- The Washington Times - Wednesday, January 26, 2005

“Hide and Seek,” the new psychological thriller starring Robert De Niro and the great young Dakota Fanning, gets so many things right, just not the thing that counts most: the Big Twist.

Despite the hype surrounding this otherwise chilling film’s final reel — a studio press release breathlessly announced that the end was shipping separately from the rest of the print to safeguard the surprise — the twist here isn’t very twisty at all. In fact, I think it was recycled from a trashy Rebecca De Mornay movie from the mid-‘90s. And it wasn’t all that great then, either.

What it does right: a claustrophobic sense of enclosure. First in a New York City apartment, then in a gorgeous lakeside home upstate, we’re right in the laps of David Calloway (Mr. De Niro) and his mysterious daughter, Emily (Dakota, in a Morticia Frump get-up — pasty face and darkened locks).

Director John Polson precisely dials up the split-second horror-show fillips; he makes every twist of doorknob and creak of floorboard mean something. The screenplay from first-timer Ari Schlossberg slips in bits of macabre humor that lend relief but stay on this side of spoof. And John Ottman’s score is by-the-book scary: all chaotic string swells, rattlesnake percussion and music-box heebie-jeebies.

Calloway, a well-to-do psychologist, shuttles traumatized Em to the country after his wife’s (Amy Irving) grisly suicide. There are marginal characters in and around the village, including a leery town sheriff (Dylan Baker), a scruffy real-estate agent and a neighbor couple still in raw grief over a child’s death. All seem sinister enough to arouse suspicion.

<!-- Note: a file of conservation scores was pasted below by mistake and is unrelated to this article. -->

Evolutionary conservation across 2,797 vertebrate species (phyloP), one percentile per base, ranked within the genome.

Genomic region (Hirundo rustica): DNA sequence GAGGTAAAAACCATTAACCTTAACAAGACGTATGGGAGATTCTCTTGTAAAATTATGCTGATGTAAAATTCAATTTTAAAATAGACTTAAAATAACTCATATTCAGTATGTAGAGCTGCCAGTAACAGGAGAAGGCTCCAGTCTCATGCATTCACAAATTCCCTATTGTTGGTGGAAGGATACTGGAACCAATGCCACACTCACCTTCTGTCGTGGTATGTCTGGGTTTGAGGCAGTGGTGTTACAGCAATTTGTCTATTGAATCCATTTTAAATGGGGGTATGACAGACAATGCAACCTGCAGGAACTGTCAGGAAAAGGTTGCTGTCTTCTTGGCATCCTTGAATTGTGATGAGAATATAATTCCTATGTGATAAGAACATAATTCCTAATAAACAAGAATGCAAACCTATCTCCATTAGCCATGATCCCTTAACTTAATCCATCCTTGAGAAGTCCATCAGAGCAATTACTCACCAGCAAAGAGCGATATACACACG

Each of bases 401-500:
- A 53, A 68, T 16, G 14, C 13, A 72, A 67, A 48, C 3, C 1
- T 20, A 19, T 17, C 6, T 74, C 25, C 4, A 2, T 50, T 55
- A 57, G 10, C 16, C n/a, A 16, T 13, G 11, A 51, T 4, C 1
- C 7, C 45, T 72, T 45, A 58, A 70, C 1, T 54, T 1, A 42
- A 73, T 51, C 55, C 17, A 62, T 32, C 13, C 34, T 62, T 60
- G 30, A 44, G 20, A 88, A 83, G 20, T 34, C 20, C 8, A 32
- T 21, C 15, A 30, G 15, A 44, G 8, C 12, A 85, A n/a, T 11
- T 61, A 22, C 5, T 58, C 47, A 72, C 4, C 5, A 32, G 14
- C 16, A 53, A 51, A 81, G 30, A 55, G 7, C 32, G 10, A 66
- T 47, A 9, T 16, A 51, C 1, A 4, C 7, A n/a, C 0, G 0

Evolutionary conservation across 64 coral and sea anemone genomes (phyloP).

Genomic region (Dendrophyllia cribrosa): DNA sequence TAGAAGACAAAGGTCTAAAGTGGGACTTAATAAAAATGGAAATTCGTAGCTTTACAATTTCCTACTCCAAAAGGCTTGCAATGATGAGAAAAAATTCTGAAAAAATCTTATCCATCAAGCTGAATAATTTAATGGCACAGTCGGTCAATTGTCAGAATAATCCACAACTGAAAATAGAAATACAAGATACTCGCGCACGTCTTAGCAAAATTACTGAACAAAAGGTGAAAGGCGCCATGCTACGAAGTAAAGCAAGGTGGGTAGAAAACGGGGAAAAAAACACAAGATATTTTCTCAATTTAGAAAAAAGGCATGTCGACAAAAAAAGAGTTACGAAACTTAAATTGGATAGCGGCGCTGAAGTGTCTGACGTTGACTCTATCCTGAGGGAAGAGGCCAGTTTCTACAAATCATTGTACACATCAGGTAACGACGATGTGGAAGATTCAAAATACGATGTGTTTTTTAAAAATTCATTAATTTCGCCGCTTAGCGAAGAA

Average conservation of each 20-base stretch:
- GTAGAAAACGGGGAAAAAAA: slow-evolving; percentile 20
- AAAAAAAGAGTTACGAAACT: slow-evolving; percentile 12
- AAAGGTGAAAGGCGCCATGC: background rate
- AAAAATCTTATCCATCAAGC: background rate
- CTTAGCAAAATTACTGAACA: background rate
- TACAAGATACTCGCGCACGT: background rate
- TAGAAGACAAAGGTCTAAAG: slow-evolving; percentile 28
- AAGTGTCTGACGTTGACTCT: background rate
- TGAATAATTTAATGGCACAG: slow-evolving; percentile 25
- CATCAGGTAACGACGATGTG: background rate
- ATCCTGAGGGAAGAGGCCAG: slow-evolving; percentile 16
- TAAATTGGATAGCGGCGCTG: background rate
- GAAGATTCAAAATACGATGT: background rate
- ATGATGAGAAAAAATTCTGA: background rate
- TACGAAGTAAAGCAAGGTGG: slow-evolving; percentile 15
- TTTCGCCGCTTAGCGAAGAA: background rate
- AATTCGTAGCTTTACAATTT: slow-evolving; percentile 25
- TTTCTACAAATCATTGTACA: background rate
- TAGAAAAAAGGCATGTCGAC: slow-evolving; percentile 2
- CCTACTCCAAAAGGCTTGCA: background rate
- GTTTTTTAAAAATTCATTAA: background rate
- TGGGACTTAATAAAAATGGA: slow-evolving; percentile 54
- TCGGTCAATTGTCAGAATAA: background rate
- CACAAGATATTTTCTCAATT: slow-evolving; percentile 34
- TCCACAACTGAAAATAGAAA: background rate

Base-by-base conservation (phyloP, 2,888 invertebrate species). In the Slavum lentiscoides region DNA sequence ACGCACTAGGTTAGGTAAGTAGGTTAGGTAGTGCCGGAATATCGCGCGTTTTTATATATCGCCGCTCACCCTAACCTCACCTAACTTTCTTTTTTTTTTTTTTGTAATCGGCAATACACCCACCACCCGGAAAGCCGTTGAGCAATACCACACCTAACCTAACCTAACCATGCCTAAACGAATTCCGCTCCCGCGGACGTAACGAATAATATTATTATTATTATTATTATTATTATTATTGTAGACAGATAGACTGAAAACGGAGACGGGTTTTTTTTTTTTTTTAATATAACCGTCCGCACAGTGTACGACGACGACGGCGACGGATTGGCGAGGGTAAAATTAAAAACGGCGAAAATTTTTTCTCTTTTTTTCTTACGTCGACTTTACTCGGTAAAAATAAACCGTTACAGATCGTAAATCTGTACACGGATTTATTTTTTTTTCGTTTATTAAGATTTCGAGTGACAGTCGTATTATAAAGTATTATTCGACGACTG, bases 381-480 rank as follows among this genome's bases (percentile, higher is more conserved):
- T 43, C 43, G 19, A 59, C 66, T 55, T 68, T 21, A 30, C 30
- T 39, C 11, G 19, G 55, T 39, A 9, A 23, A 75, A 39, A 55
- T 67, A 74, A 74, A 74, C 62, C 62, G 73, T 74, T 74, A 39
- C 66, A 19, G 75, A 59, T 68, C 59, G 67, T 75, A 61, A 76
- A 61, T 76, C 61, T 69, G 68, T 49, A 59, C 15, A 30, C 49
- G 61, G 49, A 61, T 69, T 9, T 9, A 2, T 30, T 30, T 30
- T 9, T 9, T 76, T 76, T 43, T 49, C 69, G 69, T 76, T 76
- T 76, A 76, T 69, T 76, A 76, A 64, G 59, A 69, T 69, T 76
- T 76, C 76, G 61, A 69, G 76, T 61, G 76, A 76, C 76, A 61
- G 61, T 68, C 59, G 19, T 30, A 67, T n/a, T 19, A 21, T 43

As everyone who’s watched a horror movie in the past 25 years knows, you can’t escape your troubles by moving upstate. Bad things happen in the city, sure. Predictable bad things. Up in the woods, as Calloway’s assistant (Famke Janssen) warns, all bets are off. There’s no safety net there. The nights are darker, and the people are weirder.

Emily’s peculiar behavior — anti-social moods, violent crayon fantasies and hostility to her father — only deepens from the remoteness. The presence in Dad’s life of a possible new girlfriend (long-lost Elisabeth Shue) makes things even worse. Calloway retreats into his study to jot down scholarly, highly rational diagnoses of Emily’s most acute fantasy: an imaginary friend “Charlie,” with whom she likes to play hide and seek.

Everything in Calloway’s training tells him “Charlie” is a coping mechanism. We know better. “Charlie” strikes precisely at 2:05 a.m. — don’t get too attached to the family pet in these flicks — and leaves his mammalian debris in the bathtub, the curtain and tiles around which Emily scrawls minatory messages to her father.

Dakota’s dark side is terrifically different from the sweetheart she has played in movies such as “I am Sam.” In relating to her, Mr. De Niro is patiently professorial at first and gradually works up the requisite hysteria.

There’s more than a few nods here to “The Shining”: the rural getaway, the ominous father-child relationship, the late rescue from a concerned out-of-towner. It’s splendidly spine-tingling until it reveals its cards. Then it deflates, and the third act trades on stock scary-movie slapstick.

If Mr. Schlossberg had just a little more imagination, he could’ve written a better “Hide and Seek.” Even so, the movie is worth coming out, coming out, wherever you are, to see.


TITLE: “Hide and Seek”

RATING: R (Frightening sequences, violence)

CREDITS: Directed by John Polson. Produced by Barry Josephson. Written by Ari Schlossberg. Cinematography by Dariusz Wolski. Original music by John Ottman.

RUNNING TIME: 105 minutes.

WEB SITE: www.hideandseekthemovie.com


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